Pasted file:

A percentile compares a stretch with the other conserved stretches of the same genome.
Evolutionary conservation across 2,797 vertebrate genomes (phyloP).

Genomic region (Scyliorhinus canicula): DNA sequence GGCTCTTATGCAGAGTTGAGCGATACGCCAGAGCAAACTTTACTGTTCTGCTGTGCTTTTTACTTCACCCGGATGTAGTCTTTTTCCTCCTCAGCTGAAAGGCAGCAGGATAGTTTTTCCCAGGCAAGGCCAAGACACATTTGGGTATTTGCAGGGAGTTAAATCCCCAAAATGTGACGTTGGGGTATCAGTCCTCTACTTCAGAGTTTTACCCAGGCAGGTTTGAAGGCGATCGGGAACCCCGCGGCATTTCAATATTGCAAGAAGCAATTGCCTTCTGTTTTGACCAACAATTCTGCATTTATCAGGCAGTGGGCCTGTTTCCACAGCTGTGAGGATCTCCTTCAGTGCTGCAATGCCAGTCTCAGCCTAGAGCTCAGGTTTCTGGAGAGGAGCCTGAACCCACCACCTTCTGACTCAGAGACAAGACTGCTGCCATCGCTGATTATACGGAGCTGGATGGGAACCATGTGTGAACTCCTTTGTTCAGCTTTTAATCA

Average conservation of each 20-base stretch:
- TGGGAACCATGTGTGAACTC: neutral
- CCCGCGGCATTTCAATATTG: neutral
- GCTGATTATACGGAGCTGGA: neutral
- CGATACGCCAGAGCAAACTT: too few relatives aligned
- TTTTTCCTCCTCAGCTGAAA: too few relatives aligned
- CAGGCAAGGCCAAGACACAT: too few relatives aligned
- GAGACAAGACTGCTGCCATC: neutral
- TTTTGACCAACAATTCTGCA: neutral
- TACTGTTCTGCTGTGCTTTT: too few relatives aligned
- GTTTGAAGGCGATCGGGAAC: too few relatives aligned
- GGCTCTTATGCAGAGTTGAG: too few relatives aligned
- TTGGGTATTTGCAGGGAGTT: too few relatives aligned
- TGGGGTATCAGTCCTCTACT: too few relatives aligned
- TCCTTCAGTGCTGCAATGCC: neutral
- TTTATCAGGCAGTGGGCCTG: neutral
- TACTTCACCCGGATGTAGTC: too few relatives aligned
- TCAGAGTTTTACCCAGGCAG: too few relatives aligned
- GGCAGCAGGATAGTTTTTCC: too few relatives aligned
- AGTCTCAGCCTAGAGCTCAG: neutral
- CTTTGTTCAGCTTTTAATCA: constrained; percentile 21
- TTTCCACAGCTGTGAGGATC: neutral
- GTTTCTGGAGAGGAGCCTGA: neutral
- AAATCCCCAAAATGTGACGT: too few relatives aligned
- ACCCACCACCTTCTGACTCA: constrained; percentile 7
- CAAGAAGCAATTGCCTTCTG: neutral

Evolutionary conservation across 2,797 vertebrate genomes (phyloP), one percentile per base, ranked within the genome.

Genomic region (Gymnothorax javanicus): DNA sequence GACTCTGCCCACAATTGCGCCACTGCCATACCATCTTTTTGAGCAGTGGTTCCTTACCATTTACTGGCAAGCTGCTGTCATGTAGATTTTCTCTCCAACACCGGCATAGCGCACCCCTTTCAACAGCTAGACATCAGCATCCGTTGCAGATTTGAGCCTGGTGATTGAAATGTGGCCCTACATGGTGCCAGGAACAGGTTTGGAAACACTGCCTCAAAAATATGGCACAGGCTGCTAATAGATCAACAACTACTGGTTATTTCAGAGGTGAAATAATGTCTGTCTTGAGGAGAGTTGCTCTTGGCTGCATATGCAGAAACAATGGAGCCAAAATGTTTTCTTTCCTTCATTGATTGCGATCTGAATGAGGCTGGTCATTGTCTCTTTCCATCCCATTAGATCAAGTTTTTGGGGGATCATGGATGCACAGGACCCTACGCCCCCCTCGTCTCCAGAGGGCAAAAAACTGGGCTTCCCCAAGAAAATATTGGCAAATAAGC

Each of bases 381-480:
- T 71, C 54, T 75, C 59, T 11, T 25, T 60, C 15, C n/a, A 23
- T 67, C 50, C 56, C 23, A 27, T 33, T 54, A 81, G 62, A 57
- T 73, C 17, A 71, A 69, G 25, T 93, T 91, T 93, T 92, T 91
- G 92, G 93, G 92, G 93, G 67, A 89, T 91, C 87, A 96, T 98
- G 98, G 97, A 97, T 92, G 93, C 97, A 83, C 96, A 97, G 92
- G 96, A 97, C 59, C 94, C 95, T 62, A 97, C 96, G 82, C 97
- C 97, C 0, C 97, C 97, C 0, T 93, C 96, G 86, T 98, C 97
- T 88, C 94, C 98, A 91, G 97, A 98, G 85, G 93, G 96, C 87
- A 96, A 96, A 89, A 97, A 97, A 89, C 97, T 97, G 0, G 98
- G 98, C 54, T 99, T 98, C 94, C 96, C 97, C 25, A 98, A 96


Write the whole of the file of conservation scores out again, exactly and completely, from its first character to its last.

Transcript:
A percentile compares a stretch with the other conserved stretches of the same genome.
Evolutionary conservation across 2,797 vertebrate genomes (phyloP).

Genomic region (Scyliorhinus canicula): DNA sequence GGCTCTTATGCAGAGTTGAGCGATACGCCAGAGCAAACTTTACTGTTCTGCTGTGCTTTTTACTTCACCCGGATGTAGTCTTTTTCCTCCTCAGCTGAAAGGCAGCAGGATAGTTTTTCCCAGGCAAGGCCAAGACACATTTGGGTATTTGCAGGGAGTTAAATCCCCAAAATGTGACGTTGGGGTATCAGTCCTCTACTTCAGAGTTTTACCCAGGCAGGTTTGAAGGCGATCGGGAACCCCGCGGCATTTCAATATTGCAAGAAGCAATTGCCTTCTGTTTTGACCAACAATTCTGCATTTATCAGGCAGTGGGCCTGTTTCCACAGCTGTGAGGATCTCCTTCAGTGCTGCAATGCCAGTCTCAGCCTAGAGCTCAGGTTTCTGGAGAGGAGCCTGAACCCACCACCTTCTGACTCAGAGACAAGACTGCTGCCATCGCTGATTATACGGAGCTGGATGGGAACCATGTGTGAACTCCTTTGTTCAGCTTTTAATCA

Average conservation of each 20-base stretch:
- TGGGAACCATGTGTGAACTC: neutral
- CCCGCGGCATTTCAATATTG: neutral
- GCTGATTATACGGAGCTGGA: neutral
- CGATACGCCAGAGCAAACTT: too few relatives aligned
- TTTTTCCTCCTCAGCTGAAA: too few relatives aligned
- CAGGCAAGGCCAAGACACAT: too few relatives aligned
- GAGACAAGACTGCTGCCATC: neutral
- TTTTGACCAACAATTCTGCA: neutral
- TACTGTTCTGCTGTGCTTTT: too few relatives aligned
- GTTTGAAGGCGATCGGGAAC: too few relatives aligned
- GGCTCTTATGCAGAGTTGAG: too few relatives aligned
- TTGGGTATTTGCAGGGAGTT: too few relatives aligned
- TGGGGTATCAGTCCTCTACT: too few relatives aligned
- TCCTTCAGTGCTGCAATGCC: neutral
- TTTATCAGGCAGTGGGCCTG: neutral
- TACTTCACCCGGATGTAGTC: too few relatives aligned
- TCAGAGTTTTACCCAGGCAG: too few relatives aligned
- GGCAGCAGGATAGTTTTTCC: too few relatives aligned
- AGTCTCAGCCTAGAGCTCAG: neutral
- CTTTGTTCAGCTTTTAATCA: constrained; percentile 21
- TTTCCACAGCTGTGAGGATC: neutral
- GTTTCTGGAGAGGAGCCTGA: neutral
- AAATCCCCAAAATGTGACGT: too few relatives aligned
- ACCCACCACCTTCTGACTCA: constrained; percentile 7
- CAAGAAGCAATTGCCTTCTG: neutral

Evolutionary conservation across 2,797 vertebrate genomes (phyloP), one percentile per base, ranked within the genome.

Genomic region (Gymnothorax javanicus): DNA sequence GACTCTGCCCACAATTGCGCCACTGCCATACCATCTTTTTGAGCAGTGGTTCCTTACCATTTACTGGCAAGCTGCTGTCATGTAGATTTTCTCTCCAACACCGGCATAGCGCACCCCTTTCAACAGCTAGACATCAGCATCCGTTGCAGATTTGAGCCTGGTGATTGAAATGTGGCCCTACATGGTGCCAGGAACAGGTTTGGAAACACTGCCTCAAAAATATGGCACAGGCTGCTAATAGATCAACAACTACTGGTTATTTCAGAGGTGAAATAATGTCTGTCTTGAGGAGAGTTGCTCTTGGCTGCATATGCAGAAACAATGGAGCCAAAATGTTTTCTTTCCTTCATTGATTGCGATCTGAATGAGGCTGGTCATTGTCTCTTTCCATCCCATTAGATCAAGTTTTTGGGGGATCATGGATGCACAGGACCCTACGCCCCCCTCGTCTCCAGAGGGCAAAAAACTGGGCTTCCCCAAGAAAATATTGGCAAATAAGC

Each of bases 381-480:
- T 71, C 54, T 75, C 59, T 11, T 25, T 60, C 15, C n/a, A 23
- T 67, C 50, C 56, C 23, A 27, T 33, T 54, A 81, G 62, A 57
- T 73, C 17, A 71, A 69, G 25, T 93, T 91, T 93, T 92, T 91
- G 92, G 93, G 92, G 93, G 67, A 89, T 91, C 87, A 96, T 98
- G 98, G 97, A 97, T 92, G 93, C 97, A 83, C 96, A 97, G 92
- G 96, A 97, C 59, C 94, C 95, T 62, A 97, C 96, G 82, C 97
- C 97, C 0, C 97, C 97, C 0, T 93, C 96, G 86, T 98, C 97
- T 88, C 94, C 98, A 91, G 97, A 98, G 85, G 93, G 96, C 87
- A 96, A 96, A 89, A 97, A 97, A 89, C 97, T 97, G 0, G 98
- G 98, C 54, T 99, T 98, C 94, C 96, C 97, C 25, A 98, A 96